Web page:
CONSTRUCTIVISM, INTERNATIONALISM, AND THE INTER-AMERICAN AVANT-GARDE
Art Museum of the Americas, June 21 to October 7, 2012
The exhibition brochure is downloadable here.
Drawn from the permanent collection of the Art Museum of the Americas, Constellations surveys the dynamic, inter-American history of geometric abstraction across the twentieth century. The works on display illustrate the rich cultural and visual history of geometric abstraction as it evolved into a range of expressive and divergent practices across the region. The universal and timeless structures of geometric forms and colors took on specific local meanings, and Constellations suggests the different values – modern, utopian, collective, transformative – that abstraction embodied at critical moments across the Americas. In line with the broader mission of AMA and the Organization of American States, Constellations recognizes the socially constructive role that the arts have played in fostering democracy and freedom of expression at intense historical moments of social and political change.
Taking its cue from the work of Joaquín Torres-García, the Uruguayan constructivist who pioneered abstraction in the Southern Cone, Constellations shows the evolution of the geometric impulse through four complementary movements. These interrelated “constellations” – Constructivist Americas, Figuring Geometry, Constructive Geometries, and Geometry in Motion – explore the visual and ideological versatility of abstraction from the 1930s through the 1950s and ‘60s. The four constellations resist linear chronologies and national paradigms, instead describing a history of synergies and encounters across time and space. From the Taller Torres-García and the Argentine Madí group to Colombian Constructivism, Cuban Concretismo, and Venezuelan Kineticism, abstraction encompassed optics and technology, political activism and dissent, and inter-American dialogue and exchange. As interest in geometric abstraction has surged over the past decade, AMA’s foundational holdings in this area provide an essential touchstone for both scholars and contemporary artists. The artworks featured in Constellations suggest the multifaceted aspirations and motivations of avant-gardes across the Americas and the vitality of geometry as a structural and social metaphor.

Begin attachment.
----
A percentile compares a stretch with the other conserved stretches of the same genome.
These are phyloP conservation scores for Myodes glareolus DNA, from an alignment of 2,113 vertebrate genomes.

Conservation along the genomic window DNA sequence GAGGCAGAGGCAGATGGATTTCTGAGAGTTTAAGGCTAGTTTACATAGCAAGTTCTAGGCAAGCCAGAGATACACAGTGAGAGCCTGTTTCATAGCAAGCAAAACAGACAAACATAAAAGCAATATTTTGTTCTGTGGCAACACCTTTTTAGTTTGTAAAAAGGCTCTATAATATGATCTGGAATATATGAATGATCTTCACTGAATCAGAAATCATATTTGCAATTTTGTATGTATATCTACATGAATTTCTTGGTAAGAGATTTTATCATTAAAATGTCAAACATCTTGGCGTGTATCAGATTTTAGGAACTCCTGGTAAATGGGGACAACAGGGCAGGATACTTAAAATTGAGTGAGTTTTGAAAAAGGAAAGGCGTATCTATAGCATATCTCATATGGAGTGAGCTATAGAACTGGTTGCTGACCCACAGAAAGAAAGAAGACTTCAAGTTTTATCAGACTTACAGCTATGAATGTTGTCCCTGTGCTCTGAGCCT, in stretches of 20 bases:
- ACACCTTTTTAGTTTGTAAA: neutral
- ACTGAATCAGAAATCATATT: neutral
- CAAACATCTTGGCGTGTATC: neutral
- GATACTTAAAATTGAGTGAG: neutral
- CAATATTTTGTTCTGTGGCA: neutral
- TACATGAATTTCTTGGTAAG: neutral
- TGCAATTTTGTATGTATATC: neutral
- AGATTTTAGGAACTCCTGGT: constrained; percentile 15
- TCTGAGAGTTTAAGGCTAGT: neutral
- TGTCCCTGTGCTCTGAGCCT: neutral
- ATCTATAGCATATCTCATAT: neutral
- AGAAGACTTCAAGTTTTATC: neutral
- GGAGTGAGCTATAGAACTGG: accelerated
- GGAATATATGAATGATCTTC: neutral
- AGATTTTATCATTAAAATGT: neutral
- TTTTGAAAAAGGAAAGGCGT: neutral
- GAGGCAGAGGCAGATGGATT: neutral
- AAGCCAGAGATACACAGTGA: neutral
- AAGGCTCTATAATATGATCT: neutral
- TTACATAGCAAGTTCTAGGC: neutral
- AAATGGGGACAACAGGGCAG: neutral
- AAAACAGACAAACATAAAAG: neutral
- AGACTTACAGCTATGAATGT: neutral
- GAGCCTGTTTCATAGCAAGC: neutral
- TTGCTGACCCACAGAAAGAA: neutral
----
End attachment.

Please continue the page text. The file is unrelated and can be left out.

Curated by Abigail McEwen
In 1943, the year in which he painted AMA’s iconic Constructivist Composition, Joaquín Torres-García founded the Taller Torres García in Montevideo. A prolific teaching workshop, the Taller became a creative nexus of abstraction in the Americas, disseminating Torres-García’s theory of Universal Constructivism through pedagogy and print media. An integral aesthetic rooted in the union of pre-Hispanic (“universal”) motifs and plastic geometries, Universal Constructivism defined American abstraction in both avant-garde and indigenous terms. This gallery suggests the range of this earliest constructivist thread through the work of Torres-García and members of the Taller (Manuel Pailós, José Gurvich), its later reprise in work by the Grupo de Arte No Figurativo (María Freire, José Pedro Costigliolo), and its North American parallels (Gunther Gerzso, Carlos Mérida).
Abstraction and figuration were not always mutually exclusive practices, and the artists in this constellation engage a figural, or somatic, presence vis-à-vis geometric form. Elder-generation artists like Mario Carreño and René Portocarrero found their way to abstraction through a gradual distillation of earlier, representative forms, here suggestively imaged through totemic outlines and structuring blocks of color. Their younger contemporaries were more apt to begin with the precepts of geometry and then intimate bodily and often erotic associations – seen here in works by Agustín Fernández, Gaston Garreaud, and Miguel Ocampo. Tomie Ohtake and Venancio Shinki moved between geometric and gestural modes of abstraction, and the veiled expressionism of their work imparts an existential and metaphysical dimension to otherwise coolly rational and non-objective forms.
Co-founded by Gyula Kosice, Argentina’s groundbreaking Madí movement ranks among Latin America’s most innovative, interdisciplinary and international expressions of geometric abstraction. The euphoric, postwar utopianism of the Madí artists stands in contrast to the comparative sobriety and spartan feeling of constructivism in Colombia. Working through a time of civil conflict known as La Violencia, Edgar Negret, Eduardo Ramírez Villamizar and Omar Rayo plied elemental, planar geometries in works that explored stark contrasts of color and spatial relief. Overlooked and all but unknown during this time, women artists – Loló Soldevilla in Paris and Havana; Fanny Sanín in Bogotá, London, and Monterrey – simultaneously experimented with the constructive vocabularies, and possibilities, of geometric form.
Geometry in Motion
Among the highlights of AMA’s collection are classic examples of geometric and optical art from Venezuela and Argentina. Alejandro Otero and others embraced the universality of geometric forms as a means of transcending nativist nationalism, and the optical vibrations of his Colorritmos, Jesús Rafael Soto’s Escrituras, and Carlos Cruz-Diez’s Fisicromías invite sensorial experience and viewer participation through essences of color, space, and light. Argentine kineticism evolved out of the concrete and Madí movements of the 1940s, seeking to destabilize vision (Rogelio Polesello). Formed in 1968, the Arte Generativo group sought a return to questions of aesthetics, and its members – Eduardo Mac Entyre, Miguel Angel Vidal, and Ary Brizzi – contemplated the cosmic energies and visual dynamism of lines and color in motion.